1.1 BACKGROUND OF
The search for oil deposit started in Nigeria, in 1908 by
the Nigerian Bitumen Corporation but was interrupted by the outbreak of the
first world war in 1914. Exploration again resumed in 1937 and the first well
was drilled by Shell D’Arcy in 1938.
Also their activities were interrupted by the Second World War in 1939
but resumed in 1947. In 1955, Mobil
Exploration Incorporated received concession over the former Northern region of
Nigeria, where the company carried out relevant geological surveys and also
drilled some wells in the Western part of Nigeria. But before abandoning its concession in 1961,
other Companies such as Gulf, Agip, Safrap (now Elf), Teneco and Amoseas (Now
Texaco and Chevron) had also began exploration activities for oil in the
on-shore and off-shore areas of Nigeria.
Although Shell discovered oil in commercial quantities in Nigeria in
1956, at Oloibiri in the Niger Delta region and began production of the
commodity in 1958, the “concessionary
rights” which had formally been granted to Shell alone was extended to the new oil companies, in time with the
government’s policy of increasing the place of exploration in the country. Apart from the initial discovery of oil at
Oloibiri, further oil discoveries at Afam and Bomu, confirmed Nigeria’s status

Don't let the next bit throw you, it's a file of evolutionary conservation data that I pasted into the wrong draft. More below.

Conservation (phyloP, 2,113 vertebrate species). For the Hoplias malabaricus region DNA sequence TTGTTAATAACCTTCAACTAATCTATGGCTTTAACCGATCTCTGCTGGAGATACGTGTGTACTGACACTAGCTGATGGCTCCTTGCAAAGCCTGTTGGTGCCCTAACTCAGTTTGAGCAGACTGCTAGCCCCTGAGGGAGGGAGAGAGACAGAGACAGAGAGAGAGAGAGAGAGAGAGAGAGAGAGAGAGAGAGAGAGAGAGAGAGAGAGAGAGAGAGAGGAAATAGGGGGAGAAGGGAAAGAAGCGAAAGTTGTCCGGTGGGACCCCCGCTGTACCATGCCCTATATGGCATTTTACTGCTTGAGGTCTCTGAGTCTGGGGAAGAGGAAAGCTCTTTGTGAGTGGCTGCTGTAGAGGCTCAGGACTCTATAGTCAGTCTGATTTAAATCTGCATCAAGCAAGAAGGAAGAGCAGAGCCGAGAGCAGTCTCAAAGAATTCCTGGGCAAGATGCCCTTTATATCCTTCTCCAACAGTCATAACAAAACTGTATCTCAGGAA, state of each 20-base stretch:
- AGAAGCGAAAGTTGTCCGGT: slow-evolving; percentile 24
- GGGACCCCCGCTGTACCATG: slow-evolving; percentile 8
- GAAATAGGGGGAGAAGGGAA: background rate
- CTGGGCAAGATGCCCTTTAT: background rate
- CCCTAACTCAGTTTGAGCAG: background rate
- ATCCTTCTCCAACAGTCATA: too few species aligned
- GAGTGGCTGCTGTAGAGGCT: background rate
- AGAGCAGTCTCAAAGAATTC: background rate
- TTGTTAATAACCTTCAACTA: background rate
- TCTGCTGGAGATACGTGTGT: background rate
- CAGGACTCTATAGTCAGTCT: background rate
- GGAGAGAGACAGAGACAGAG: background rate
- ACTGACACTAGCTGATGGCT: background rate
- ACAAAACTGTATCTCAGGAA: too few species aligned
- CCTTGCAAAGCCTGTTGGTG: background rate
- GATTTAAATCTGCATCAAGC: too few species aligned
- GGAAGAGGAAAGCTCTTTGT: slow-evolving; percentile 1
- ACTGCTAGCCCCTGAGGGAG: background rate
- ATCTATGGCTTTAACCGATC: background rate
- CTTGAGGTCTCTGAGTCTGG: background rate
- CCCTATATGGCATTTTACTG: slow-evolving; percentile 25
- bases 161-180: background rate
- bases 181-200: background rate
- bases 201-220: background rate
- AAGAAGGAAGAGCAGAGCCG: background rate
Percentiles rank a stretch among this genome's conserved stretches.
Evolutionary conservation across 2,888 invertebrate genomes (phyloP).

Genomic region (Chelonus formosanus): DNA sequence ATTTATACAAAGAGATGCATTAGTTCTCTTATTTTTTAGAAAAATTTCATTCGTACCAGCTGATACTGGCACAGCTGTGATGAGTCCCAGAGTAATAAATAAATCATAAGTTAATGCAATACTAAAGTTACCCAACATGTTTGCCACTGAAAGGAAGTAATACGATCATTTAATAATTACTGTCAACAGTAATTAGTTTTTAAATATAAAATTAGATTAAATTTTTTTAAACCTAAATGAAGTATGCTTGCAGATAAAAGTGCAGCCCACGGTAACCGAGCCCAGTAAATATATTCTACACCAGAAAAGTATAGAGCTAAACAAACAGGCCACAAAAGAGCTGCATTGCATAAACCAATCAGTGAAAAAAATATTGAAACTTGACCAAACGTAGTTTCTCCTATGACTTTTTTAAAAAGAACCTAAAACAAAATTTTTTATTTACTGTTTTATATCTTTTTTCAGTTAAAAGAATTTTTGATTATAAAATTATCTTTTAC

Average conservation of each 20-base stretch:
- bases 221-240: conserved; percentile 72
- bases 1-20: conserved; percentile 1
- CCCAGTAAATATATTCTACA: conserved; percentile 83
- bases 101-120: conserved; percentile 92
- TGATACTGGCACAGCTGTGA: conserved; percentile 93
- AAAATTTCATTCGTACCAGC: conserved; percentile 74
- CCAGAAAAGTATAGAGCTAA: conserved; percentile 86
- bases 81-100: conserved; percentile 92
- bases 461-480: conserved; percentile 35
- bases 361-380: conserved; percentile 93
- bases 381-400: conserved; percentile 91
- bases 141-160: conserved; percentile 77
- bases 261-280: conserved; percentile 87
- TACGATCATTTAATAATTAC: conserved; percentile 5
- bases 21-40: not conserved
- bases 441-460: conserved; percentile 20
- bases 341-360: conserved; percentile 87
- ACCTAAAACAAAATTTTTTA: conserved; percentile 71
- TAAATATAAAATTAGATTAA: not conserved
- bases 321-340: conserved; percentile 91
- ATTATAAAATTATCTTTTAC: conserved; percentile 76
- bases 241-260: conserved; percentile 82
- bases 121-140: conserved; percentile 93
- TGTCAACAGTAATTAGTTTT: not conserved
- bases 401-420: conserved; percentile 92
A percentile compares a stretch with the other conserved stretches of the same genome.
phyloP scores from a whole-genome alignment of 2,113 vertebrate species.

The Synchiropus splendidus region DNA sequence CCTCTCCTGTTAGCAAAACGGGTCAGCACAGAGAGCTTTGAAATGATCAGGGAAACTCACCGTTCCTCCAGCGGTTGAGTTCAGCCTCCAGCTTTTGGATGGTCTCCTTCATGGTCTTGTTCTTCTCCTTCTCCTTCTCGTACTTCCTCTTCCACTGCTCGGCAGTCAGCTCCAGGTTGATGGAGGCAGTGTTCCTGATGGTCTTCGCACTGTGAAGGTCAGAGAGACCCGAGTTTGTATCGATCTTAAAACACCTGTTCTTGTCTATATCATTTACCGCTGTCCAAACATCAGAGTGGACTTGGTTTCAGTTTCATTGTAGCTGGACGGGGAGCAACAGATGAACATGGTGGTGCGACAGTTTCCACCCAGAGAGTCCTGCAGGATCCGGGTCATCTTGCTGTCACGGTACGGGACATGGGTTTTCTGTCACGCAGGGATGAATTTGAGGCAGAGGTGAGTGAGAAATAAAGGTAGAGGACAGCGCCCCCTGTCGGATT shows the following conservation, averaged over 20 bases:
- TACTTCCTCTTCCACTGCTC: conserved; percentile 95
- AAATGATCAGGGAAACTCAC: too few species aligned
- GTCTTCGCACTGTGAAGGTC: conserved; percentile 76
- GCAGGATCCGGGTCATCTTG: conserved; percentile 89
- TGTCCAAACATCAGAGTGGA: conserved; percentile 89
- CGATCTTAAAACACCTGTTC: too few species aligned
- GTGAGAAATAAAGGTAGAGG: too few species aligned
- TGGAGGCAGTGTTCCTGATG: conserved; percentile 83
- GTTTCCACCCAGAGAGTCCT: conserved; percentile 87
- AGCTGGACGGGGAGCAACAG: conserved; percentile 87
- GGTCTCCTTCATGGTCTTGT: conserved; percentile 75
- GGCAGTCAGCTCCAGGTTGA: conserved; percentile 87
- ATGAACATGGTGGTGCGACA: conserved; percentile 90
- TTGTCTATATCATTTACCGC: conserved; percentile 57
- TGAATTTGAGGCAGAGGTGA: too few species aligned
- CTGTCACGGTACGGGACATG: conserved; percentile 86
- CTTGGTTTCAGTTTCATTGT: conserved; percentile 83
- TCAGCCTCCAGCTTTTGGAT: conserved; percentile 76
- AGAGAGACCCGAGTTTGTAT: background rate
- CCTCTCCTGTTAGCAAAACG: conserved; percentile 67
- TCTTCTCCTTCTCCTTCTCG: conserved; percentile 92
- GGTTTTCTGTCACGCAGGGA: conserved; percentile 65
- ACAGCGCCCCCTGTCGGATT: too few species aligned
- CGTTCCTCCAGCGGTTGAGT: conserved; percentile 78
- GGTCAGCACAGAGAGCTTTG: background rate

as a major oil producing nation, (WRI, 1990).
Hence Nigeria joined the organization of “Petroleum Exporting countries
(OPEC)” in 1970 and later established the Nigerian National Petroleum Corporation
(NNPC) in 1971; a Federal Government owned controlled parastatal that operates
a joint venture (JV) agreement with trace in other foreign multi-national Oil
Companies in Nigeria to produce both the nation’s oil and gas. These oil industries have risen to the
commanding heights of the Nigerian economy, particularly in the past five
decades because it has brought unprecedented changes when it replaced
agriculture as the cornerstone of the nation’s economy. Although Nigeria can be categorized as a
country that is primarily rural which depends on petroleum production export,
surrounding communities within which oil wells are exploited still suffer
environmental degradation (Adenorti, 1996).